3

"It shall not be a violation of this agreement for members of the Union to refuse to handle material in the possession of the Employer received from any employer with whom Local 338, or Local 584, or Local 602, or Local 607, or Local 680 is directly engaged in a labor dispute, provided such material comes into the Employer's possession more than 48 hours after the union gives written notice to the Employer of the existence of such labor dispute. It shall not be a violation of this agreement for the members of the union to refuse to make deliveries to or pickups from any employer with whom Local 338, Local 584, or Local 602, or Local 607, or Local 680 is directly engaged in a labor dispute, provided such refusal occurs more than 48 hours after the union has given written notice to the Employer of the existence of such labor dispute."

4

Thus in the event of a serious dispute between Crowley's and these locals it was likely that the employees and perhaps the employers of some of Crowley's customers would be loath to handle Crowley's products. The cases are concerned with the unions' relations with these secondary employers; the unions' relations with the primary employer, Crowley's, are not before us.

5

The facts of the case involving Local 338 are not disputed. On March 17, 1955, the local sent a letter to all employers who were parties to collective agreements with it, notifying them that the two locals were directly engaged in a labor dispute with Crowley's, reminding them of the hot cargo clause, and announcing: "We shall expect that, by or before April 1, 1955, you will discontinue receipt of any materials of Crowley's Milk Company * * * as long as this labor dispute continues." Edward Greco d/b/a Maple Grove Dairy was one of the secondary employers notified, and he replied that he would not co-operate for six to eight weeks, until he could get containers made up under his trade name for the by-products normally purchased from Crowley's. Negotiations between Greco and Local 338 continued until August 8, 1955, at which time Greco's employees, on instructions from the union, refused to handle Crowley's products. Greco did not acquiesce in his employees' refusal, but on August 9 posted a written notice on the bulletin board in the company drivers' room directing them to distribute and sell Crowley's products. Notwithstanding the notice, the employees on instructions from Local 338 refused to handle the products.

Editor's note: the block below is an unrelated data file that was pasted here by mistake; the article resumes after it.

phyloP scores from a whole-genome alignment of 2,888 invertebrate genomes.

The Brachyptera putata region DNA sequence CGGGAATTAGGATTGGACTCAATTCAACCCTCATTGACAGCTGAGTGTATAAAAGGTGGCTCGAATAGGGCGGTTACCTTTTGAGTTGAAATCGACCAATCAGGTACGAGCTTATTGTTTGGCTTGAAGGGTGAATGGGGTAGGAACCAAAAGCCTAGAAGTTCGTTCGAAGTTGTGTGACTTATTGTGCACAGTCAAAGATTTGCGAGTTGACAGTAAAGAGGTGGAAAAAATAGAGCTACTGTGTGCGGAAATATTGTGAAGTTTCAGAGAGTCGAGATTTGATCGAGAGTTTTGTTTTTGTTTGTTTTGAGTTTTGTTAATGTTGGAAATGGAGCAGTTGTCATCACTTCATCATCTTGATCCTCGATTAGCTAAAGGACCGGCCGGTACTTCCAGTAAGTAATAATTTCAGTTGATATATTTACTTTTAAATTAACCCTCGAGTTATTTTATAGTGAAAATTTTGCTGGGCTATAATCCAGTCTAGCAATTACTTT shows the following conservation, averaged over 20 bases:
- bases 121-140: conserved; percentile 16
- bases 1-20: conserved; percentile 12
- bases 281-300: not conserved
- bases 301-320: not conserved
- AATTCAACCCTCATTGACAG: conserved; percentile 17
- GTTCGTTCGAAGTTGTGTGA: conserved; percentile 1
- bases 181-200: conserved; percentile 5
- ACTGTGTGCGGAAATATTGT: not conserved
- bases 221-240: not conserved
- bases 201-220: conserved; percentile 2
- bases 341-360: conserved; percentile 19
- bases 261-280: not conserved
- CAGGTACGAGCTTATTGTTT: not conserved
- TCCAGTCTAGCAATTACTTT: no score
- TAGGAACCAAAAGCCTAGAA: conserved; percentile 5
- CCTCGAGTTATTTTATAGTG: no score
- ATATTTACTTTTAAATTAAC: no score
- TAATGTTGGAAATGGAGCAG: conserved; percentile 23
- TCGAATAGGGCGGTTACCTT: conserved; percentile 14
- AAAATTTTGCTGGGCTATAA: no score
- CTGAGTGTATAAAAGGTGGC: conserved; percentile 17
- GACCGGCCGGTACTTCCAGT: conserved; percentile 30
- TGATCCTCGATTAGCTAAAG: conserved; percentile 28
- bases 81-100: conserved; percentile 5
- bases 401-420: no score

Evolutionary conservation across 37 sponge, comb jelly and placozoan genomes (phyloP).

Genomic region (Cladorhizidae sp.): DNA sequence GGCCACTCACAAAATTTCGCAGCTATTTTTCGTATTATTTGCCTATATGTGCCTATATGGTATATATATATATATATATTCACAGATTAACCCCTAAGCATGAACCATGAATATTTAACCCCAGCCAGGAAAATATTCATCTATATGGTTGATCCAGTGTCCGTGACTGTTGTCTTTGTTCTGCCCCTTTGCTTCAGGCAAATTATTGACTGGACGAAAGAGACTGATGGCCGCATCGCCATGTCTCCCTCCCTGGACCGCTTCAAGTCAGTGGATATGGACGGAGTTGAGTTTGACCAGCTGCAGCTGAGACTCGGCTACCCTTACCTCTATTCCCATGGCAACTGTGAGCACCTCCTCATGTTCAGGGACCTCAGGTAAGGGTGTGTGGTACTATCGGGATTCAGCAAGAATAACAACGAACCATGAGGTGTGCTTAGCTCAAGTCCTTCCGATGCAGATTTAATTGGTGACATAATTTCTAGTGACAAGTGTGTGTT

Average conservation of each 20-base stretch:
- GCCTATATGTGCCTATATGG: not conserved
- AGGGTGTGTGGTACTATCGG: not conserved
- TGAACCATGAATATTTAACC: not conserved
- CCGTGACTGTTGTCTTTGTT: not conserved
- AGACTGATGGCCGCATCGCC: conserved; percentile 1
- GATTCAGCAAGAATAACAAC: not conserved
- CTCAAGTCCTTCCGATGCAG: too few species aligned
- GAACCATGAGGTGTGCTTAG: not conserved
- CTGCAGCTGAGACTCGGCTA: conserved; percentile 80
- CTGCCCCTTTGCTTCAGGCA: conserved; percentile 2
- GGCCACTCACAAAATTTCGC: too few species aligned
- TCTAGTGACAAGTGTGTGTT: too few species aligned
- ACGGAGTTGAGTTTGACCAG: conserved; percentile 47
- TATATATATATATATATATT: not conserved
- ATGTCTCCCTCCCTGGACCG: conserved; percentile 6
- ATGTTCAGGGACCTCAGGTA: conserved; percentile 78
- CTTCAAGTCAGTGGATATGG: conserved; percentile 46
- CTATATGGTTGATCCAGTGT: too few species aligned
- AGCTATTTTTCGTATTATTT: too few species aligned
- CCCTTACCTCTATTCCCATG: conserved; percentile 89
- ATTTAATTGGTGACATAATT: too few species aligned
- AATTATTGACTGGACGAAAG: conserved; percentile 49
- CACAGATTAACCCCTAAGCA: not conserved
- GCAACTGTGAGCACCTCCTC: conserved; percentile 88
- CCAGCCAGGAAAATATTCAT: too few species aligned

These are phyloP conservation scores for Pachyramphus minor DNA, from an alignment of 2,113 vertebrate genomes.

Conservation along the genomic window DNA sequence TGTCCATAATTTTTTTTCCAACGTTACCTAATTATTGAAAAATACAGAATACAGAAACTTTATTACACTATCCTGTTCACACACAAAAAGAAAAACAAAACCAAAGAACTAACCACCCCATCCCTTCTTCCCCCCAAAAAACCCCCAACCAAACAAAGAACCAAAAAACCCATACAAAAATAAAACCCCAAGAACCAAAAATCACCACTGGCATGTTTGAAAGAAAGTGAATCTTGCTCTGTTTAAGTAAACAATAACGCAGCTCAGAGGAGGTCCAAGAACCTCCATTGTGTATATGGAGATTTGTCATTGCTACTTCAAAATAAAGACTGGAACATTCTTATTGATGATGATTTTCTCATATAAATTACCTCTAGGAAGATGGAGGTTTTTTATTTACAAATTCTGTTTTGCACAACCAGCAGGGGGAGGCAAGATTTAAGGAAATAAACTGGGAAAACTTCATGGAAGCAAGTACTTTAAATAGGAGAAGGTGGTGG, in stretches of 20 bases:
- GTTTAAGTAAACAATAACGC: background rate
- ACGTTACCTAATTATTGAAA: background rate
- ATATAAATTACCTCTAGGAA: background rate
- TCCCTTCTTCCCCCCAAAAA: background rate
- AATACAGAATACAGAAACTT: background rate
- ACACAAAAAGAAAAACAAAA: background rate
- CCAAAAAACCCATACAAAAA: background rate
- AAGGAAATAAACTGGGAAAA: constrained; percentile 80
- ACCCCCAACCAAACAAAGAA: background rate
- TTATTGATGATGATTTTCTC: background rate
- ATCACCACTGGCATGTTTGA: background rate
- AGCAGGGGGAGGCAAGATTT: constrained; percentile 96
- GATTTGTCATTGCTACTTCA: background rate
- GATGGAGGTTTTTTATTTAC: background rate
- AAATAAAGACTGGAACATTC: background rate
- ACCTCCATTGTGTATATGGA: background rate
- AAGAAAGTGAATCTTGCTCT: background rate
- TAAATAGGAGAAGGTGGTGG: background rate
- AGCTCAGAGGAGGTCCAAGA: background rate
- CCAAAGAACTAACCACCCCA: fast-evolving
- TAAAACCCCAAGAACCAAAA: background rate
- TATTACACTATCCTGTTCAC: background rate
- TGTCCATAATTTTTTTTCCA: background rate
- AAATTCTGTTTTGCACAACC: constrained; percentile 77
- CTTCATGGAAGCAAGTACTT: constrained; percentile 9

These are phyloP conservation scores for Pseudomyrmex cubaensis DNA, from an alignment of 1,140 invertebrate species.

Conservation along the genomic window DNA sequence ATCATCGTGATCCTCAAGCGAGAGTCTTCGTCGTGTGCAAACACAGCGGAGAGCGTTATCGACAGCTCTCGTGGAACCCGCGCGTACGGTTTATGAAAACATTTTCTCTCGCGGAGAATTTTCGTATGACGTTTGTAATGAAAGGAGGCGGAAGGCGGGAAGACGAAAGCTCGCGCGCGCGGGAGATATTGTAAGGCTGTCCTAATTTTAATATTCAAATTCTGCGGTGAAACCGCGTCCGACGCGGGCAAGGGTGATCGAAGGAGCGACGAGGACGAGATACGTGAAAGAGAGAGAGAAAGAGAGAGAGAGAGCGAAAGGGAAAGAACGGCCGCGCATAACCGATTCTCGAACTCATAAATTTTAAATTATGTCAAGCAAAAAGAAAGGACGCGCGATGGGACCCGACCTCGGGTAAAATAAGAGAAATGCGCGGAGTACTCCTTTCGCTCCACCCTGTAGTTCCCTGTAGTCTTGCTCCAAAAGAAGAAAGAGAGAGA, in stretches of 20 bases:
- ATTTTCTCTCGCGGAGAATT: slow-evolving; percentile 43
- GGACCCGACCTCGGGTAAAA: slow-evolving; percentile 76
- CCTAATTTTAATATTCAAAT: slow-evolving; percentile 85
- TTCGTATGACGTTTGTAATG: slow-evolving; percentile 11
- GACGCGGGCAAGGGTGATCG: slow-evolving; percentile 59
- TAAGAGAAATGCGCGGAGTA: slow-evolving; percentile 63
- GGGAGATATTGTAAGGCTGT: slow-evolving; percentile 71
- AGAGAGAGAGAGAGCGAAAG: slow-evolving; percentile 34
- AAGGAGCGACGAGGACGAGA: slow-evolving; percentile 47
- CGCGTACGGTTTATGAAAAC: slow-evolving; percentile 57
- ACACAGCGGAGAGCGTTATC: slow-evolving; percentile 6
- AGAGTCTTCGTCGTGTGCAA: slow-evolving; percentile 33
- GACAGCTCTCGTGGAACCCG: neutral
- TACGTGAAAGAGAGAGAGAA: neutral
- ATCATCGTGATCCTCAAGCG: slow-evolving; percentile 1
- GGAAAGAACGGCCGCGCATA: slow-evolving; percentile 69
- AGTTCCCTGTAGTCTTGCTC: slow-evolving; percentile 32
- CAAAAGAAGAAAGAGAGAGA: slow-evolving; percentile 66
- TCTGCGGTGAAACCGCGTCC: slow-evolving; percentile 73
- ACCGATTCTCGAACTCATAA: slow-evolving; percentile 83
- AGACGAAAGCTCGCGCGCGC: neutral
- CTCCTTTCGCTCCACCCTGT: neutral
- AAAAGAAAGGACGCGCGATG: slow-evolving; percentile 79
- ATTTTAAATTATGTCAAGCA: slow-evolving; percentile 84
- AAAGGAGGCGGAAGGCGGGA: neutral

6

There is disagreement as to the activities of Local 680, but it is clear that it sent notices almost identical to those described above to numerous secondary employers who were customers of Crowley's. These notices were also sent to union stewards of these secondary employers with the following explanatory note:

7

"Dear Sir and Brother:

8

"Enclosed find copy of letter that was sent to your employer. Please see to it that all members under your jurisdiction will abide by the enclosed letter."

9